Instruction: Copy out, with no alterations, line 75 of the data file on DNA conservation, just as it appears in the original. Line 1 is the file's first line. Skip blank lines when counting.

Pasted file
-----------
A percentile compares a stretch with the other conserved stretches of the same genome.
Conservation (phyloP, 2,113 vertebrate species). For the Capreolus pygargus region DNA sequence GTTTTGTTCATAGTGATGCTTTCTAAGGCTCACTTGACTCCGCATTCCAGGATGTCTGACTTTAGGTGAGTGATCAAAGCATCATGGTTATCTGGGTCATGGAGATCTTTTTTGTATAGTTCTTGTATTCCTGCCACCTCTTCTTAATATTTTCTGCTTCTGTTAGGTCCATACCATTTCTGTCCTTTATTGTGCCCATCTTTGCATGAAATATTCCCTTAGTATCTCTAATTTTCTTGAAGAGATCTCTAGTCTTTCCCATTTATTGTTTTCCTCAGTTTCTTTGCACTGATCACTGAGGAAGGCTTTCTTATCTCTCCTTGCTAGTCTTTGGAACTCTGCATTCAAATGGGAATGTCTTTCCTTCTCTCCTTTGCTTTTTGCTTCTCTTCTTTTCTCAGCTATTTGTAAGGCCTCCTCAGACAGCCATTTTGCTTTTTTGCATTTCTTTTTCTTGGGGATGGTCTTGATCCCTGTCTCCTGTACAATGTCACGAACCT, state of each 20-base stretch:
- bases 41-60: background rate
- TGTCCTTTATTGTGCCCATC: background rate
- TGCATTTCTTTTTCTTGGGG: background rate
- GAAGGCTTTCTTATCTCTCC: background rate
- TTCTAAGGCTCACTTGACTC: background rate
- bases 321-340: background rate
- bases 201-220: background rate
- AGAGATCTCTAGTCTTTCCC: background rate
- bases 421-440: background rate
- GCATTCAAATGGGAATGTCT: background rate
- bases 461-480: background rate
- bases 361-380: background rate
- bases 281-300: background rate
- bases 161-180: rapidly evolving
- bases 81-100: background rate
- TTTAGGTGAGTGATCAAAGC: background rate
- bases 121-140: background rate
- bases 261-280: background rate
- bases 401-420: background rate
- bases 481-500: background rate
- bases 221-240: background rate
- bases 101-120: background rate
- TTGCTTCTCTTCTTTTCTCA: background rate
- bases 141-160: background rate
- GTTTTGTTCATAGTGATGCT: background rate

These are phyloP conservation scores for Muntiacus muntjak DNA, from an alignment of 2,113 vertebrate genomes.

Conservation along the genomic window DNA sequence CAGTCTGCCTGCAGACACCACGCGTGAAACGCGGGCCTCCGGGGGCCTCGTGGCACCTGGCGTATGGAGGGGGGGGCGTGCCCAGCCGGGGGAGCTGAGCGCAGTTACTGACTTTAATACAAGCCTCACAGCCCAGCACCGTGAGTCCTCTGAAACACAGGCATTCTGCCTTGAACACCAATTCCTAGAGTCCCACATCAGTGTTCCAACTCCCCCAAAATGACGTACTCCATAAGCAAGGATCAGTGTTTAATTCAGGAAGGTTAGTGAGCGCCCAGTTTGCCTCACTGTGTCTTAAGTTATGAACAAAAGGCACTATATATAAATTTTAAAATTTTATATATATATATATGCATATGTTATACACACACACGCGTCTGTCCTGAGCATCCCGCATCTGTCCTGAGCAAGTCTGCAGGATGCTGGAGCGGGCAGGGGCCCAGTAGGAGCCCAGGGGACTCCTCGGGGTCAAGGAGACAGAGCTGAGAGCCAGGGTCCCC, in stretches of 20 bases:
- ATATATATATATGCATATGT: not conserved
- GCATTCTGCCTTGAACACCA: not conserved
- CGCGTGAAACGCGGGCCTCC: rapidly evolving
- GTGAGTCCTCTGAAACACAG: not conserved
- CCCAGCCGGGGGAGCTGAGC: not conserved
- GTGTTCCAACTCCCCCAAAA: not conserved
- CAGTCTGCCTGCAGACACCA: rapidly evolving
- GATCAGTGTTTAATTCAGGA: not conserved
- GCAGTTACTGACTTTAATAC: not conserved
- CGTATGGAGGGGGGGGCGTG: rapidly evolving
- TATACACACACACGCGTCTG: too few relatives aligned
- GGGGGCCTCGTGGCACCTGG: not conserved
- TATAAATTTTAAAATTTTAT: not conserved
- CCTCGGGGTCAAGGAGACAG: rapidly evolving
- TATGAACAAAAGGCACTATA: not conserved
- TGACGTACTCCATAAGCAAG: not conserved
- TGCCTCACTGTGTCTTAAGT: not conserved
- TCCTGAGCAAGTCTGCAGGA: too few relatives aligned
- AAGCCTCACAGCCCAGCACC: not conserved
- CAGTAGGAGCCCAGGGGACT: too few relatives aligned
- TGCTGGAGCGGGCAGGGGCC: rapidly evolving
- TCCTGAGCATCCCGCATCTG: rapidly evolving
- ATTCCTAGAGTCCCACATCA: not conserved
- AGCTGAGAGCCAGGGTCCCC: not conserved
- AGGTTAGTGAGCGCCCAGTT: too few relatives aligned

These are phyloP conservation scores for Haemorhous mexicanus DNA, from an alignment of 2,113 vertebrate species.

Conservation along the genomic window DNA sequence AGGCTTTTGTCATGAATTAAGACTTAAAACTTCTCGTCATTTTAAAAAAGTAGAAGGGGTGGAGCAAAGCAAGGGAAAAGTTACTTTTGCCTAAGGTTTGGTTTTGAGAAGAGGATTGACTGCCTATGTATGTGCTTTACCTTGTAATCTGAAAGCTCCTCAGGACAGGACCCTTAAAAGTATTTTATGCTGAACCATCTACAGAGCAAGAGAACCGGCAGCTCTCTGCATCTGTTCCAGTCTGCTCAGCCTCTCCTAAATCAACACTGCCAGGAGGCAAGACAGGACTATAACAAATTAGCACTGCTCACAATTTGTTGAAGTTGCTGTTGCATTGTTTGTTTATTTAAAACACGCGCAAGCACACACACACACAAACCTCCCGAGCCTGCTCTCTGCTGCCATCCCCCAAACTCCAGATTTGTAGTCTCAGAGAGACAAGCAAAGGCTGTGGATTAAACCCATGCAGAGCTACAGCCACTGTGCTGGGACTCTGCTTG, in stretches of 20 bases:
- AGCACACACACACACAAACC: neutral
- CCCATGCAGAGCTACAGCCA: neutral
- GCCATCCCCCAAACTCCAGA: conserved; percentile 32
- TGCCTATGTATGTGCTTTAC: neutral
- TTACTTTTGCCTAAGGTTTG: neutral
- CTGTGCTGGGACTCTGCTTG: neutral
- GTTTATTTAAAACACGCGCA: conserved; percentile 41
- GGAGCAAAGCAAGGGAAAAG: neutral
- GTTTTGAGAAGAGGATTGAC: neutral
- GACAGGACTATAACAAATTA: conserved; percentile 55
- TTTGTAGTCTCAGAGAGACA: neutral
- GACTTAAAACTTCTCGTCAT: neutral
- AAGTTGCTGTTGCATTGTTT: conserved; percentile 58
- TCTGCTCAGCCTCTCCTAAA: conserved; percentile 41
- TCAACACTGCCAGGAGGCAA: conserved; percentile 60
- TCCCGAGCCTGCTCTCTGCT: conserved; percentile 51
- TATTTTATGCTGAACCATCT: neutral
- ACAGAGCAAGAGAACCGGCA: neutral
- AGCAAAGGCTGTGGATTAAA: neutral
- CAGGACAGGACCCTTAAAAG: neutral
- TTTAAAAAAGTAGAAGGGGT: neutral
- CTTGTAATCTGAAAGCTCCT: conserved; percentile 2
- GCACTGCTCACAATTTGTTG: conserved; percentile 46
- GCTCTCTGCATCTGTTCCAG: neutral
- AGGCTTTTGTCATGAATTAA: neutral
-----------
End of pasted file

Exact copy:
- AGCAAAGGCTGTGGATTAAA: neutral